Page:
Both the for profit education initiative and charter school development were led by people with no deep education experience or theoretical knowledge. For example the famous KIPP charter school chain was started by two “Teach for a Minute Boys” with no education background and only two years elementary school teaching experience.

Abrams presents convincing arguments that KIPP and other no-excuses charter systems cannot possibly be scaled up to educate all American children. These systems have a history of burning out teachers and they rely on public schools to take in the children they expel or council out.

For people interested in public education, Education and the Commercial Mindset is an important asset. The privatization movement has been fueled by a misunderstanding of effect and cause. Public schools were struggling, not due to misguided pedagogy or “bad teachers”, but from bad policy and an unwillingness to adequately fund education in poor communities. The top down and misguided federally driven remedies and for profit cannibalism have only made the problem worse.

 

Memo on Education to My Congressman, Scott Peters

24 Jul

In 2000, you became my city councilman. Then in 2012, you became my Congressman in the 52nd District. I have always respected your work and integrity. However, when it comes to education, I see the Democratic Party as part of the problem and not the solution. Your latest response to me further reinforced my belief that politicians are being so propagandized by big money interests that they do not know what is real concerning education policy.

America’s Public Education System Trails No-One

Your last message to me contained several statements that I consider misguided. This paragraph is verbatim to one I received from you in July, 2015 and it is not defensible. Your office wrote:

“In an increasingly global economy, it is critical that we make educational investments that put our students in a position to compete with the rest of the world. For years, the United States has trailed China, India, and others not just in investment in education, but in student achievement. When making changes to education policy, Congress should be sure that it is closing that gap.”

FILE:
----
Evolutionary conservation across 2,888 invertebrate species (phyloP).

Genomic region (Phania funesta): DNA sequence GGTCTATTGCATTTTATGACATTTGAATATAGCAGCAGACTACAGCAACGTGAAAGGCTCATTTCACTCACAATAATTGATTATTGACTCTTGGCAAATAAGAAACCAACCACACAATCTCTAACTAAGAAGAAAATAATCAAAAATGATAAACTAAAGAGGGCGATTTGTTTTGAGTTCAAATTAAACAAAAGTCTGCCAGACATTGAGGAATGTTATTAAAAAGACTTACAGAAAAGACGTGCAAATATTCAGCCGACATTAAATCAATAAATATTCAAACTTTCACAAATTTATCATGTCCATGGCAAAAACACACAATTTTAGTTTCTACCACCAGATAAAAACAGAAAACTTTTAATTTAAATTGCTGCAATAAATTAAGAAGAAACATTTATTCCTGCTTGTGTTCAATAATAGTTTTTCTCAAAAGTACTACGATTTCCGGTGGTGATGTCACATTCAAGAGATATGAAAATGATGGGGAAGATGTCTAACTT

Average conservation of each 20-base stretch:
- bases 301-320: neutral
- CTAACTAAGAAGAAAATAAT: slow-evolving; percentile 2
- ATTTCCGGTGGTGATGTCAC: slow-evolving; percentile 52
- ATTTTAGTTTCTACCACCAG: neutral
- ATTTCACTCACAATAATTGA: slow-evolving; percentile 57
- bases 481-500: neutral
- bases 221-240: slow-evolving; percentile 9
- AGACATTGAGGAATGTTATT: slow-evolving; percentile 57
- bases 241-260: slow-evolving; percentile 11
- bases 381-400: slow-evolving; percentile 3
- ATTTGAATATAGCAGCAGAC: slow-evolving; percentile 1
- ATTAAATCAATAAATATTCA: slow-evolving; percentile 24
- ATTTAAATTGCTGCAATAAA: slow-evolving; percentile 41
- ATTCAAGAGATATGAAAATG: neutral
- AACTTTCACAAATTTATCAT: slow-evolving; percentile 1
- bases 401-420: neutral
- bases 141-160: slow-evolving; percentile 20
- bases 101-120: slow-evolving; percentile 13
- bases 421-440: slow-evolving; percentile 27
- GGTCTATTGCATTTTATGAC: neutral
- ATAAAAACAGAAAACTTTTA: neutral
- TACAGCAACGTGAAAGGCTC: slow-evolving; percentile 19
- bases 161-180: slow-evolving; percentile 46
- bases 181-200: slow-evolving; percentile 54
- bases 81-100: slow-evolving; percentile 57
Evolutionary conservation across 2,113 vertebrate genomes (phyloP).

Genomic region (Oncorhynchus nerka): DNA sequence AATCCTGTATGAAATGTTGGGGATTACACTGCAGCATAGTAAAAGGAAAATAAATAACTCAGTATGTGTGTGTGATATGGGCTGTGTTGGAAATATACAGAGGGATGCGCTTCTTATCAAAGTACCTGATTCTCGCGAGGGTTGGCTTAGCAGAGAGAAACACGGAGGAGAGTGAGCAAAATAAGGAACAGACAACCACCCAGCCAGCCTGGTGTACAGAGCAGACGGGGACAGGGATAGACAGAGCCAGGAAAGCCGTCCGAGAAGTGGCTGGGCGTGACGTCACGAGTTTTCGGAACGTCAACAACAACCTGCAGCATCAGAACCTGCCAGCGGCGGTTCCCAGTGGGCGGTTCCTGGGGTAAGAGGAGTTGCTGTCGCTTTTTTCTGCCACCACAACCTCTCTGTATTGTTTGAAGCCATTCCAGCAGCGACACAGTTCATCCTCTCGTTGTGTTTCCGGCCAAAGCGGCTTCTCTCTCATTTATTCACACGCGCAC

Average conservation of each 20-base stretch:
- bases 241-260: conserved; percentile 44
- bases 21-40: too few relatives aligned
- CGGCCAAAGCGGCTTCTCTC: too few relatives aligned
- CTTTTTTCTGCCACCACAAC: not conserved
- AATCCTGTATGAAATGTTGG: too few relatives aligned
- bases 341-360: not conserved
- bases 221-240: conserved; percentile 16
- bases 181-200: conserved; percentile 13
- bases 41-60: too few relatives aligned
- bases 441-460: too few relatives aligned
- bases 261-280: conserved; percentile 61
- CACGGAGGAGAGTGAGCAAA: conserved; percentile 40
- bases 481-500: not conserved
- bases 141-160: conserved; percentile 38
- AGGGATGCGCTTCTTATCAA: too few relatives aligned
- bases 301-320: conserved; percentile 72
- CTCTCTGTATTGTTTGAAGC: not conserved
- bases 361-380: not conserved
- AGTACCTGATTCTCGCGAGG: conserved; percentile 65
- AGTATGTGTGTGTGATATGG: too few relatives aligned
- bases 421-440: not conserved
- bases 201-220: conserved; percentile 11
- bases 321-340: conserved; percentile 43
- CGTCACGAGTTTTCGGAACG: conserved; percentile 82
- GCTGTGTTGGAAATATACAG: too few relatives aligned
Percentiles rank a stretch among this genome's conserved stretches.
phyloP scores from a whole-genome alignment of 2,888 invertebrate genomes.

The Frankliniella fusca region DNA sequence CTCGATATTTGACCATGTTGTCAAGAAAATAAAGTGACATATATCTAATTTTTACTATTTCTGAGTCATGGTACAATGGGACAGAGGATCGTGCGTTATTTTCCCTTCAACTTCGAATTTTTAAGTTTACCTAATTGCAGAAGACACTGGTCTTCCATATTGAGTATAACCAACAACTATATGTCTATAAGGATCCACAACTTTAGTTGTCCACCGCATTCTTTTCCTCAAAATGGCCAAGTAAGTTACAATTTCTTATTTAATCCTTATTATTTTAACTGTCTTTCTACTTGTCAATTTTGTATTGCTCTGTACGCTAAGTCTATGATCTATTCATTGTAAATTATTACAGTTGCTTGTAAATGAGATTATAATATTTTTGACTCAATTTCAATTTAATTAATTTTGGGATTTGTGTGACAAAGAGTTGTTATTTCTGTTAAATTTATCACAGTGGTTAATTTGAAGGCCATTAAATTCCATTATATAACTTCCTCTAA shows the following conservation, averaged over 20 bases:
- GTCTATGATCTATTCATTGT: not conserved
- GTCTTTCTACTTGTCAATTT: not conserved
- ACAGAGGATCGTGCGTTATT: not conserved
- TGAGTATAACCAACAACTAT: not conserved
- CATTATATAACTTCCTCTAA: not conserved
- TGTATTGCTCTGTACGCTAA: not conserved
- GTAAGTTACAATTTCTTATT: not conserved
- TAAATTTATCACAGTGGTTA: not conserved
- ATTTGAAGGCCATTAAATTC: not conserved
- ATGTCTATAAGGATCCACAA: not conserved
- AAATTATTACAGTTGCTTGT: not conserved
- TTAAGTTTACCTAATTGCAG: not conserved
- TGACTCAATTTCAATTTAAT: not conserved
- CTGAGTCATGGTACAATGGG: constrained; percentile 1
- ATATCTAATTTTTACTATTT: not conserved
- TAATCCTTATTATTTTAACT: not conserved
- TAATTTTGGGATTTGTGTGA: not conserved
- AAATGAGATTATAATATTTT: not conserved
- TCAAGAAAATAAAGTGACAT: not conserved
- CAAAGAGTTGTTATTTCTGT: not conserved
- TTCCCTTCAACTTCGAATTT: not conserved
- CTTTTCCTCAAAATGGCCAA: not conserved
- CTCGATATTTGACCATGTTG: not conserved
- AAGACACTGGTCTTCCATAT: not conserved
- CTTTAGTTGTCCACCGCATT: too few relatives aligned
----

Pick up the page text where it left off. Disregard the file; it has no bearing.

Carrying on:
It is well known that the United States spends far more on education than China and India combined, but more importantly the United States has never trailed China or India in education. On international testing some cities and countries around the world have achieved spectacular scores. However, these scores are averages and because our education system is much more universal we test all our students; they don’t. Plus, we have a huge number of students living in poverty.

But, on an even playing field, the team from the United States just won the world’s oldest international math and science competition for the second year in a row. In The International Mathematical Olympiad team USA came in first ahead of Korea, China, Taiwan, Russia, Singapore and the rest of the field from 109 countries.

Last year in response to my comments about HR 5 the pre-cursor to the new federal education law, ESSA, you made the same claim as above. At that time, I informed you of America’s continued unparalleled achievement in Nobel Prize winners:

 “Student achievement measures depend upon what you want. If the goal is creative students who can innovate and lead happy lives, then our system is clearly out producing India and China. One measuring stick might be Nobel Prize winners since 1949: America had 313 laureates; India 7; and China 8. Of the 8 Chinese, the Dalai Lama and Liu Xiaobo who won peace prizes both are considered criminals – Xiaobo is still in a Chinese prison; four are scientists who earned their degrees in the United States or Great Britain; and only the two literature recipients were educated in China. To recap, since 1949 two international and widely recognized citations for Chinese educated students compared to 313 such citations from our world’s best American education system.”

To wrap up the point I am making here, it is a slander of the world’s greatest education system to say that it is lagging any other country. It is just not true. When establishing policy in any field one must deal with reality not illusion.

STEAM and STEM are Frauds

Your message continued: